July 11, 2005 | Graham

Primate monkeys around with industrial policy

How’s this for a variation on pundits predictions? If I had blogged on it I would have predicted that Philip Aspinall would become Primate of Australia, so can I count it as a successful prediction even though I never got around to committing a word to electrons?
It was obvious. The Archbishops of Sydney and Brisbane were the only real contenders, and no-one was going to back Jensen from Sydney. (Actually I was partly wrong there, almost half the bishops did, but the rest of the numbers were Aspinall’s way.)
The retiring primate, Peter Carnley had been Archbishop of Perth, and Perth’s new Archbishop, Roger Herft was only just into the job and the archdiocese couldn’t sustain another primate so soon. So Herft wasn’t a contender. Melbourne is soon to be vacant and Adelaide is vacant as a result of the ousting of Ian George because of his handling of sexual abuse cases, so no offering from those cities either. So, by a process of elimination Jensen and Aspinall were the only two possibilities. Jensen is too low church, opposed to women clergy and homosexuals, and with an interesting twist on who should be able to consecrate communion, so that left Aspinall.
But Aspinall is only 45, and you wouldn’t want him being primate for the next 20 years. But there’s a good Anglican fix for that – make the appointment for 2 years only and propose a review of the whole situation so that you push the problem off into the future, and don’t embarrass the new primate too much. Not that this solution was purpose built for Aspinall, it could have equally well catered for Jensen if he had won.
Does this sound like a church in good shape? The successor wins by default. The field is limited partly because of scandals. The most successful candidate, at least in terms of church attendance, finances and influence, loses because of deep spiritual and theological schisms. And everyone has such faith in the decision they want it to only last for two years. In these circumstances, what should the successful candidate do?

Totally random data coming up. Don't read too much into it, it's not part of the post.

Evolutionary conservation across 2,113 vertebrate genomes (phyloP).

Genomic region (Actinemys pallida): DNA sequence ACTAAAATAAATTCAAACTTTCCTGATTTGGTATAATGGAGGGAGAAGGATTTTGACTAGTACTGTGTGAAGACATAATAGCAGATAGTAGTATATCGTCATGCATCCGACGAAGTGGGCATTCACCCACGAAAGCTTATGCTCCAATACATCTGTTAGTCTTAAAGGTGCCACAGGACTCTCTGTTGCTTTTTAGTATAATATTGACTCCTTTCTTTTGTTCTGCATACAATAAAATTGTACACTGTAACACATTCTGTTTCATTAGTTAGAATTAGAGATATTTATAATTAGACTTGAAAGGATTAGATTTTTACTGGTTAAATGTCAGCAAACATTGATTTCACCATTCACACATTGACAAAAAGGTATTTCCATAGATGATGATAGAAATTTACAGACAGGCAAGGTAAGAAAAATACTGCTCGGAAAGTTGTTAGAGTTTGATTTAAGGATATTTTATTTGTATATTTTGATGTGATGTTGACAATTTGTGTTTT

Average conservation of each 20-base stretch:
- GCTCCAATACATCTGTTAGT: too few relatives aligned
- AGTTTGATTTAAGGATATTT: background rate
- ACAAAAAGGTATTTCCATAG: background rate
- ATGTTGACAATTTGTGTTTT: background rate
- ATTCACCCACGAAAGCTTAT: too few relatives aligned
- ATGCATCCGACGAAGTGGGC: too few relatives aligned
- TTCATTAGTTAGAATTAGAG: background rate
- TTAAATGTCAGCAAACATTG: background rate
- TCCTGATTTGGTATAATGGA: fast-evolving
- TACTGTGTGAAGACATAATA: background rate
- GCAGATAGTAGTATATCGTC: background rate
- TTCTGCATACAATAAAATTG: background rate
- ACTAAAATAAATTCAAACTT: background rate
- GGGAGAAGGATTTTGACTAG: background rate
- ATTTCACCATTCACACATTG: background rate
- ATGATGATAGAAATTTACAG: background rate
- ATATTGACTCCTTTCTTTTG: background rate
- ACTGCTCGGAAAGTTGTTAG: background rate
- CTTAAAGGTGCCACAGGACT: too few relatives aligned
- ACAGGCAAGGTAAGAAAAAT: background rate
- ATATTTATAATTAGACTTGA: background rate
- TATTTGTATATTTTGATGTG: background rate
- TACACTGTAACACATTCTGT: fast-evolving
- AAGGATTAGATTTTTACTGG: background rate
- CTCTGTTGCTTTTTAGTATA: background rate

Take on the government on the first issue that looks vaguely popular – IR reform – to divert attention from your fundamentally weak position. That might be good short-term public relations, but I doubt whether it is in the long-term interests of the church. Not only is it a failure to acknowledge that the primary job of the primate is to resurrect the church, but it reinforces the view of many church-goers that the church is more interested in posturing in areas of social policy where it has no expertise, than in preaching the gospel, where it hopefully has pre-eminent expertise.

Posted by Graham at 10:46 pm | Comments (1) |
Filed under: Religion

1 Comment

  1. “Take on the government on the first issue that looks vaguely popular – IR reform – to divert attention from your fundamentally weak position.”
    At best this is a glib, superficial analysis echoing Costello’s smug dismissal of Aspinall’s comment on IR reform. Is Costello jockeying to keep his name up there as the main contender for the PM’s job? Or, is he hoping to detract from Aspinall’s credibilty in the eye’s of the public and prevent his comments giving more credence to the opposition of the unions? I’d bet even money each way.
    I’m not a follower of religion, nor am I affected by any new IR reforms (being self-employed), but I would like to feel that the majority of my community is getting a fair deal. I share Aspinall’s reservations that this is the case in the face of the Government’s fundamentalist position on IR. It is interesting to note that the opposition of the unions is resulting in a more careful application of reform as revealed in the weekend advertisements put out by the federal government.
    Pastoral care of community is surely an important task of all religions. Where this is seen to be under threat it becomes imperative to speak out. Aspinall, like Costello and Howard, has recourse to the advice of experts where his own knowledge is not up to the task.
    The problem for Aspinall, and other religious leaders, is that they are saying too little, too late about many matters of concern to all Australians. Who else is going to fill the vacuum created by the disappearance of moral and ethical standards from our parliament?

    Comment by David Walker — July 12, 2005 @ 5:07 pm

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